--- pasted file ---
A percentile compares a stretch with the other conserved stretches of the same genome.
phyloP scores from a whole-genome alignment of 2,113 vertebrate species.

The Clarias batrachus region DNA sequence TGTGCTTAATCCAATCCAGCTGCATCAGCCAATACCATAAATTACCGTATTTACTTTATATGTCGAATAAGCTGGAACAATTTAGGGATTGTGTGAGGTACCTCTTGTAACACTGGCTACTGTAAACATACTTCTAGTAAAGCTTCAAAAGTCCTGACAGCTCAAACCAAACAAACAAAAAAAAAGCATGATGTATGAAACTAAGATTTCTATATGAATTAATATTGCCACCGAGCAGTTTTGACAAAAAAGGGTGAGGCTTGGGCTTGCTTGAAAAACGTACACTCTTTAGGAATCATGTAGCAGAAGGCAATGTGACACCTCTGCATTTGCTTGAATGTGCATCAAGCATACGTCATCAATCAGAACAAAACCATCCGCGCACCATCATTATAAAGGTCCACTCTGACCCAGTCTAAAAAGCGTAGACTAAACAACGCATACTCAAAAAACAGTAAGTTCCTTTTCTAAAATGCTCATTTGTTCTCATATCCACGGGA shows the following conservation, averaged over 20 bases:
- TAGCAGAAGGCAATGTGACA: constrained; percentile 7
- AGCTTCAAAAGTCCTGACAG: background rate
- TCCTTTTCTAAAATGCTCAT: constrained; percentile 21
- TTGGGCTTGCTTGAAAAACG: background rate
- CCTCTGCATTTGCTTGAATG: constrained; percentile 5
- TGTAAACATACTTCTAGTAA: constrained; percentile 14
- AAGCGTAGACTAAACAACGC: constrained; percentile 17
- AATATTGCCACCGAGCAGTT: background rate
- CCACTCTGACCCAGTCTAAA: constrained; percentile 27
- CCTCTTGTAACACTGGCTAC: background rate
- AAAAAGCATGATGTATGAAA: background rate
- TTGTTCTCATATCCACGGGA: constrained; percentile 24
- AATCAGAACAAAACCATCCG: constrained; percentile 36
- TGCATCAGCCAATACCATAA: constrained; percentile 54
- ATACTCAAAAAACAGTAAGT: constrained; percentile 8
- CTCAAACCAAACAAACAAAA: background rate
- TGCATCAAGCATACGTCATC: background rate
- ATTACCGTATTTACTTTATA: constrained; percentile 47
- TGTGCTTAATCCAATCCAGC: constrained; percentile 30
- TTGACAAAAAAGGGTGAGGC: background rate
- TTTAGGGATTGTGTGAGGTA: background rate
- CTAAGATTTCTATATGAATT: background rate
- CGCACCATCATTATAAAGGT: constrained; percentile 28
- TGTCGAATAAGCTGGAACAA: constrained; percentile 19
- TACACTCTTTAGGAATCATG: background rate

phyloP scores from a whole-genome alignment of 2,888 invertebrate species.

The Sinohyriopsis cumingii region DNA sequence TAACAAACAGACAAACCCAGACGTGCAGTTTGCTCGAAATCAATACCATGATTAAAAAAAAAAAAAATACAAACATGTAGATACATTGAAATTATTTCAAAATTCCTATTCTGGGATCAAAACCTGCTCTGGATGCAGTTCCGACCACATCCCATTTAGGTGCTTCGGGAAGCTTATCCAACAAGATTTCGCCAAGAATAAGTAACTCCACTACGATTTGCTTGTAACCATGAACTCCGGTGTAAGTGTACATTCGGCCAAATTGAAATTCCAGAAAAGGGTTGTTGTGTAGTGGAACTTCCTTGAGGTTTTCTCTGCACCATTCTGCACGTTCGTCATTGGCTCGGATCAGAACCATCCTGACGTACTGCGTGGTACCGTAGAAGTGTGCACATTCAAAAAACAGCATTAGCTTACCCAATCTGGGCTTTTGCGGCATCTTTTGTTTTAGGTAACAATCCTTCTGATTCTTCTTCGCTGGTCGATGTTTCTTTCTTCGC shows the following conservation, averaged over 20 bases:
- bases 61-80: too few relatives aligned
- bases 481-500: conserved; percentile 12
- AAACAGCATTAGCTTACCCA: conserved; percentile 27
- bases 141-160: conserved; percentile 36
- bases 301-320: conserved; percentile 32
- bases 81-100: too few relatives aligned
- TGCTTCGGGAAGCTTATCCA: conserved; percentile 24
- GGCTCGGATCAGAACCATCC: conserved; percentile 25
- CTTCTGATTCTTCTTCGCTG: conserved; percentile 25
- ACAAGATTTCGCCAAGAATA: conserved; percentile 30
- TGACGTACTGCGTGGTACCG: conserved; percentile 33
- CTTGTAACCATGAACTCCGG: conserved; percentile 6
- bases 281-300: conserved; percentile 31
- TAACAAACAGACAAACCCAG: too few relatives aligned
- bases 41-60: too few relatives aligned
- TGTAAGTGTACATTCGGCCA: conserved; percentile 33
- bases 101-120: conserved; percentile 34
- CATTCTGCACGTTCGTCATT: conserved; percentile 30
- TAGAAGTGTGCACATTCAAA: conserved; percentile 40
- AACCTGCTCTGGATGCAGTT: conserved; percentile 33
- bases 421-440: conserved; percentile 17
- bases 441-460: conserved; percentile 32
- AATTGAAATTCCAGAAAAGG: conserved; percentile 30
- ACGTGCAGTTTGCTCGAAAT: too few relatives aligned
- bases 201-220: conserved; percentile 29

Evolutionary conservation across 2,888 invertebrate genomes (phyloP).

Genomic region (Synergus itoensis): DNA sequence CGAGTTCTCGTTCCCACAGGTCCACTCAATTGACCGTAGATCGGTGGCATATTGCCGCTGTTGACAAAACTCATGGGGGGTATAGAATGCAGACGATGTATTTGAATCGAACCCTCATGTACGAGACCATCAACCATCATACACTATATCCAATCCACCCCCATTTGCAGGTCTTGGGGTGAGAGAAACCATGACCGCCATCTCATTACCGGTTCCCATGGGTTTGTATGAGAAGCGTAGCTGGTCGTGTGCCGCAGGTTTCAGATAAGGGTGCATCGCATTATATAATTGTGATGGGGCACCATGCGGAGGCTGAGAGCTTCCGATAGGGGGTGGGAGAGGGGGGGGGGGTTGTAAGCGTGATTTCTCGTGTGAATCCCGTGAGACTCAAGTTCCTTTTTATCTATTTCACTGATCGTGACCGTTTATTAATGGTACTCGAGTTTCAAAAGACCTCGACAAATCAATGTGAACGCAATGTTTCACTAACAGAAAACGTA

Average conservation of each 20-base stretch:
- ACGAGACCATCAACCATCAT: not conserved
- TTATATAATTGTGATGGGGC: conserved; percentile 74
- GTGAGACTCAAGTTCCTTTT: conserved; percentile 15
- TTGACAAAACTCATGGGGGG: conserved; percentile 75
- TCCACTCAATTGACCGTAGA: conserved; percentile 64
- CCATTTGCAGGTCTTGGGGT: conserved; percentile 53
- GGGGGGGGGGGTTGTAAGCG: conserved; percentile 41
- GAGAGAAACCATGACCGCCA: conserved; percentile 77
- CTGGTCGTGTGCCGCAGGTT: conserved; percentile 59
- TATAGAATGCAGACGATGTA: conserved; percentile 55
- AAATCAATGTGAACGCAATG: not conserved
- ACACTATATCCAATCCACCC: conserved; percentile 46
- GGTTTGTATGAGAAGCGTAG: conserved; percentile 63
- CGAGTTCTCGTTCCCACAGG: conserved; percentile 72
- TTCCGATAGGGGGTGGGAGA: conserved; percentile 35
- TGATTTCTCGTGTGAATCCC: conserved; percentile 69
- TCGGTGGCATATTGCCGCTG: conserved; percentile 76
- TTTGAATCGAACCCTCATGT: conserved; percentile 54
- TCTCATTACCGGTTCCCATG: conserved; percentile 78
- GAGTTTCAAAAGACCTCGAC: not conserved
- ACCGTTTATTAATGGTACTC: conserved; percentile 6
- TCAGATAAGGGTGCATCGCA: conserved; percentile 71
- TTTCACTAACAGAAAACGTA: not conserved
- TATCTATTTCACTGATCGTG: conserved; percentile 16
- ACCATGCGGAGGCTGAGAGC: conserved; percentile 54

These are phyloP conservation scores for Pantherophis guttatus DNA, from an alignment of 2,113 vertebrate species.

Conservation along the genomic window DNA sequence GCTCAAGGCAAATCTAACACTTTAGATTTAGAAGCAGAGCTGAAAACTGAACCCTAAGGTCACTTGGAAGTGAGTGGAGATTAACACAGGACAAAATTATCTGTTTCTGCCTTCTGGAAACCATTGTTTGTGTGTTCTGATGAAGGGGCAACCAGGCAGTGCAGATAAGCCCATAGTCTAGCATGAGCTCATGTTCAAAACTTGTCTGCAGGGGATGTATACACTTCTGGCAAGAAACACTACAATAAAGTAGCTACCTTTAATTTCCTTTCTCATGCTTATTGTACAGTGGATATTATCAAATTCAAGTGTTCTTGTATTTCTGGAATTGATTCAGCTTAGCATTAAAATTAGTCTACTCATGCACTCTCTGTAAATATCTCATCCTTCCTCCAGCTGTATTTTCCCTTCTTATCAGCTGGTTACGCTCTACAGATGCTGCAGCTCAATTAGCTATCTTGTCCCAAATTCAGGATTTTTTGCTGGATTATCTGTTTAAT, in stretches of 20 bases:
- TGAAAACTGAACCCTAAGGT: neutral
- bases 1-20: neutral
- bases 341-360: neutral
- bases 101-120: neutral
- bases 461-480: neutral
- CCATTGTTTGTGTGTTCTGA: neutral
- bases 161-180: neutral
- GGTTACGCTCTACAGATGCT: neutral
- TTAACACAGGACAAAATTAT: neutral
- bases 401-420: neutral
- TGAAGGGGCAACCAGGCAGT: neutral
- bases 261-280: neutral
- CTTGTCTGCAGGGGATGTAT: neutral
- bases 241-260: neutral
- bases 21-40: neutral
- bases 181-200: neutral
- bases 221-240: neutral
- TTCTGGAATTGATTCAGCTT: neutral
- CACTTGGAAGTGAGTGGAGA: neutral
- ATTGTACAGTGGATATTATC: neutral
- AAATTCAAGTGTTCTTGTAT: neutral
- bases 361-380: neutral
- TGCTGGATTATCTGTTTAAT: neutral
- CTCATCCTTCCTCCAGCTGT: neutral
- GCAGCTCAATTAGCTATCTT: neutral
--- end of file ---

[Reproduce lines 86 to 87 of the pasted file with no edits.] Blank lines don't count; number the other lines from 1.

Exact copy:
- TGAAAACTGAACCCTAAGGT: neutral
- bases 1-20: neutral